Although the name Best (on my fathers side) is English, the other side of my ancestry (my mothers side) is Dwyer, originally O'Dwyer, each year I celebrate St. Patrick's day out of respect for my mother and her heritage. I hope you enjoy this Bagpipe rendition of Amazing Grace. Erin go Bragh, the English translation...Éireann go Brách, the Gaelic translation, meaning Ireland forever.
Friday morning five Catboats set out from different Ports to meet at Nest Key, the first leg of an overnight that would see four Catboats participate. As scheduled, the five little craft arrived one by one for an afternoon of sailing, lunch on the beach and swimming.
I was the first to arrive, then came Roland followed by a chap named Wavy Davy, then Karl and shortly after, Rick and Mary in their Sandpiper, Sea Bean.
After much picture taking, consulting the Chart and eating lunch, the four Sanderlings set out for an afternoon sail with Alligator Bay as our selected anchorage for the night. We had all tied in one reef, for the wind was about 15Kts., the reef proved to be the correct choice it made for fast as well as comfortable sailing.
On the way to Alligator Bay we had to sail through a narrow cut in a sandbar, while doing so, with four boats in convoy, a Flats fisherman decided to come through at the same time. Rather than see if two vessels could occupy the same space, I decided to fall off my course so that he could pass; that is when Lee Marie, my stout little vessel, found bottom. Stopping short on the flats in about six inches of water, I immediately dropped sail and jumped into the water in an effort to turn her bow into the wind so I could push her off the bar. I was not surprised by what happened next, as I contacted the bottom I instantly sank up to my waist in silty, gooey, clay like mud. Sinking so deep into the mud, I was unable to move Lee Marie by myself. After some considerable time in the water, while pushing and watching my companions sailing around, I saw some hope, Wavy Davy had moored to a mangrove bush in good water and was preparing to come to my aid in his Kayak.
Arriving on the scene, Davy, after getting used to the muddy conditions, and I were able to re float Lee Marie. I jumped aboard started my little 2.5 Hp. motor and got through the cut. I couldn't have done it alone, thanks Davy!
Underway at last, we sailed straight for Alligator Bay, our anchorage for the night. With all boats safely anchored, we joined Karl on his boat for Hors D'oeuvres and believe it or not, freshly prepared Margaritas. Karl, has an inverter on board his boat so he can change 12 volts to 110. His blender spun out batch after batch, without a hitch. Now that we had consumed several adult beverages and gulped down some cheese and crackers, we all went back to our respective boats, mosquito time was nearing fast, you definitely want to be buttoned up before they arrive on the scene.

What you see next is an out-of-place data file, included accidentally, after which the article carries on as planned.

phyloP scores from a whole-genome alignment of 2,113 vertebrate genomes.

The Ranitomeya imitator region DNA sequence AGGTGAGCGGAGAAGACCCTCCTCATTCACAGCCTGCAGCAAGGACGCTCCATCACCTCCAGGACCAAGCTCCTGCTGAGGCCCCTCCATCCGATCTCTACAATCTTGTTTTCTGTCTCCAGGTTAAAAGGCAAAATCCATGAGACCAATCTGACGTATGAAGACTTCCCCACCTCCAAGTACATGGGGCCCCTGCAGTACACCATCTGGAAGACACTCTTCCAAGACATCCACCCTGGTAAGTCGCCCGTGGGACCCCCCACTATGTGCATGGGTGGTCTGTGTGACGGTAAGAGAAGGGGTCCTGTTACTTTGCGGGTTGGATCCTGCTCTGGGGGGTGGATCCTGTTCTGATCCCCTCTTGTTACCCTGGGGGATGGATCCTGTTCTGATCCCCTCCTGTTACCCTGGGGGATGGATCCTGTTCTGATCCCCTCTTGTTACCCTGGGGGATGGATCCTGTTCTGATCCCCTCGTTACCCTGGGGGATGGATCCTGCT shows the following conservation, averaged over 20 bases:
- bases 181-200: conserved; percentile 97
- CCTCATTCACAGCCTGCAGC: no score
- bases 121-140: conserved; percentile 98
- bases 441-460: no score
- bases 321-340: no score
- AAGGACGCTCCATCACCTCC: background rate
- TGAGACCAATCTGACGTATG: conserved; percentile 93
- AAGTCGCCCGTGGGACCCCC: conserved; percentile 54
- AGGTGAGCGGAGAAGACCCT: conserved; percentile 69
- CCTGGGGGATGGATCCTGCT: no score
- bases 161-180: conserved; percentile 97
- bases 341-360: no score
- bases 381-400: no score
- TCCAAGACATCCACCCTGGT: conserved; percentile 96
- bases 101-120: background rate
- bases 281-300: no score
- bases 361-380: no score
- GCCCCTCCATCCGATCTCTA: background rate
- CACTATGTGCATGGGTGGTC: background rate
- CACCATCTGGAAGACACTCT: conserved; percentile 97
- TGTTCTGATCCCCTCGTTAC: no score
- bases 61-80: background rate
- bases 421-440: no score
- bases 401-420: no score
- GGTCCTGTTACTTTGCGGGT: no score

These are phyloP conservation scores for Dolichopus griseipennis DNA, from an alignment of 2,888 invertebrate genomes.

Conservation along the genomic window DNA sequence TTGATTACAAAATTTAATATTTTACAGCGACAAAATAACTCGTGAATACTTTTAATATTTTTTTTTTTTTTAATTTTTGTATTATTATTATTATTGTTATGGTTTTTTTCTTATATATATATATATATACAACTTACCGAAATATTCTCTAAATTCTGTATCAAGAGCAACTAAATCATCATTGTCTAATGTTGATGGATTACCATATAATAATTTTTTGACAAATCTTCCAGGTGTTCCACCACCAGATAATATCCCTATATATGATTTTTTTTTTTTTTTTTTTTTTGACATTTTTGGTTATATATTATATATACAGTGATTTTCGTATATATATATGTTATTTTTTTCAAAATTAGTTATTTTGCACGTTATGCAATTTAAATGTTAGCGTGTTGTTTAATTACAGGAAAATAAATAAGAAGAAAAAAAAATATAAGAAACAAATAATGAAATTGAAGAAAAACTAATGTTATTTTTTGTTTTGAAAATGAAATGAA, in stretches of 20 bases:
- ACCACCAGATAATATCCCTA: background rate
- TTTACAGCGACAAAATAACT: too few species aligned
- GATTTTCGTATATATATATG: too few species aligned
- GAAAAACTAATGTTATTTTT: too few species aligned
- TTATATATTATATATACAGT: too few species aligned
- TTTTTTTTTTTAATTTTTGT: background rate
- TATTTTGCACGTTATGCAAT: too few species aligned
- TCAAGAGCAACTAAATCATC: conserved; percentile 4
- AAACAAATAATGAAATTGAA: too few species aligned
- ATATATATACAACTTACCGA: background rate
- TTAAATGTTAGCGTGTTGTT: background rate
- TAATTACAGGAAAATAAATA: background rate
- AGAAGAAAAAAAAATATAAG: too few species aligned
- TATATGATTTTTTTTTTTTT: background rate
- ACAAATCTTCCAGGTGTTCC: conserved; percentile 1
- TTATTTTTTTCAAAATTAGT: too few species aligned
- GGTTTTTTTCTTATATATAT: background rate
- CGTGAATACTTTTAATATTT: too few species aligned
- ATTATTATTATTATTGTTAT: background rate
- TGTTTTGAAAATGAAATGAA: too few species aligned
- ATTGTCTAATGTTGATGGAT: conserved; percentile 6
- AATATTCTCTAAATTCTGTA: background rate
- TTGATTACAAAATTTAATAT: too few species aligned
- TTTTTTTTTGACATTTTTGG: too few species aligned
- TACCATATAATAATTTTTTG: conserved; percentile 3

Morning came soon enough and again we all convened on Karl's boat for freshly brewed coffee and apple pancakes. This time, however, my handy little propane stove did the trick, Karl's inverter would not handle the griddle pan.
Up anchor, we're off for the trip home, when we were about half way home, Karl and Davy veered off on their own course which would take them to their destination, Roland and I, on the other hand, stayed our course and had a great last leg of our overnight sail. Arriving home, a jump in the Bay followed by a shower and something to eat capped off the day.
Here is a short slide show to give you the felling of our overnight sail.
If you want to view the video on full screen, start the video then go to view on You Tube, then click on the full screen Icon.
This photo could have been taken in the early 1900's, however it was taken two days ago. More and more Catboats are coming to the Fl. Keys to enjoy the shallow water sailing in the Everglades National Park and the pristine Fl. Bay.
It seems like yesterday that I arrived in the Keys for the winter, in reality it has been five months. Time does indeed fly, in fifty six days I will begin my journey back to New Jersey where I will spend six months there, hanging around the Barnegat Bay and Beaton Boat Works. Yard work will start in earnest the day after I arrive, fertilize the lawn, mow the grass, weed, prune and fix things that have suffered from the winter weather. I hope that since the winter was relatively mild, there won't be many weather related repairs.
In the meantime I still find time to enjoy the sunsets and marvel how they change every night. Last night was no different, as these photos depict.